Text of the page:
|Monthly Tech-Tip |
Michael Banks and Stuart Altmann talk about chemical analyses methods and their advantages and disadvantages. Also information on testing labs you can use.
Conveniences today tend to isolate us from the materials we use. By the same token, the convenience of computers and calculation software isolate us from the hard work done to provide us with the material formula numbers to work with. Most people are not aware of how a lab analyzes a material to determine its chemistry. Following are comments from two respected contributors to the Clayart discussion group on this subject.
From: Michael Banks
Here we use X-ray fluorescence spectrometry (XRF) and atomic absorption spectroscopy (AAS) routinely on raw material analyses. AAS is perfectly quantitative in the right hands! :) These methods report elemental compositions. Molar composition of the respective oxides can be spat out by the computer programs controlling both analytical methods.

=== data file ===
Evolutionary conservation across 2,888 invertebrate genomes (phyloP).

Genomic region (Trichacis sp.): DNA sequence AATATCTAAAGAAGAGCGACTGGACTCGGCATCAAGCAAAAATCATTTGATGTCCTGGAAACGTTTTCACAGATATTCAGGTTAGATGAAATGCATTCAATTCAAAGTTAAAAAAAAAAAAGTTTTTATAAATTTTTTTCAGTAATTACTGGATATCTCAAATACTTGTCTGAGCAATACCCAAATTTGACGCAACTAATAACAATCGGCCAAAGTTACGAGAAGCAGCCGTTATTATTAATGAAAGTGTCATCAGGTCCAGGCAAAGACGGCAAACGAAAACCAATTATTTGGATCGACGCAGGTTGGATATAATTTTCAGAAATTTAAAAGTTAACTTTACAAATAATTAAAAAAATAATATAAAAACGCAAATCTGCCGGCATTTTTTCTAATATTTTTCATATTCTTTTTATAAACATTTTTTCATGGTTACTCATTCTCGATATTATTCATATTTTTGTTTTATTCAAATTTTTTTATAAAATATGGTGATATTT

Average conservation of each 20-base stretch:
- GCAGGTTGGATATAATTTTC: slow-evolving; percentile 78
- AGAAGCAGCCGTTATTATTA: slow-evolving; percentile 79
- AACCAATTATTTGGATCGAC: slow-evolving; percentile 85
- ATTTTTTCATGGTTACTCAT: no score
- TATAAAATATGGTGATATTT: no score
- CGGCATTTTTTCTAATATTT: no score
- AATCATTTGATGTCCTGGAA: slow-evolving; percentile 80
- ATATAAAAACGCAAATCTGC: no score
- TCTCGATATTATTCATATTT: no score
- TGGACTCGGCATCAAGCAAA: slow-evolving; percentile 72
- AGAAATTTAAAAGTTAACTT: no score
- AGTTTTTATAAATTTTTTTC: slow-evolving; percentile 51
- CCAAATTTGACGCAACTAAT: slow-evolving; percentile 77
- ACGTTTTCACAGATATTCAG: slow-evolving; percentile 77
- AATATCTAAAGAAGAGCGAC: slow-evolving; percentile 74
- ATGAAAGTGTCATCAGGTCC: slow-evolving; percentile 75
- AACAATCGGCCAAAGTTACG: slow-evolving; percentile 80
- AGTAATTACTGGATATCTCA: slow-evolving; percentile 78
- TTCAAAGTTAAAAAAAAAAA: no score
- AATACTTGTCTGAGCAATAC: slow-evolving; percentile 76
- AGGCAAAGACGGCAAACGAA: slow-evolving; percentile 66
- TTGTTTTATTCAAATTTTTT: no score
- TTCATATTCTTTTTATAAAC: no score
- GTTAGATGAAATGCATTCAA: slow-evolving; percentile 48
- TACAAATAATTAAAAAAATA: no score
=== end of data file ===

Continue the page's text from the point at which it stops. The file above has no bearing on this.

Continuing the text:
The most common chemical analytical technique used is X-ray fluorescence spectrometry (XRF) which can determine the proportions and identity of the major oxides of materials of widely differing composition such as silicates, carbonates, sulphates and phosphates from below 0.01% to 100%. The analysis is rapid and non- destructive, but is generally impractical for determining elements lighter than fluorine. Samples containing light elements such as lithium and boron for example, are often analyzed by atomic absorption spectroscopy (AAS) or colorimetric methods.
Major oxide analysis by XRF can be carried out on as little as 0.5 g of material. The sample material can be analyzed as a pressed powder of fused into a glass disk using a suitable flux, such as lithium tetraborate. Using fused samples allows an evenly dispersed solid solution, which enables a wide range of matrix compositions to be accurately, determined through the normalization of both particle size and inter-element (matrix) effects.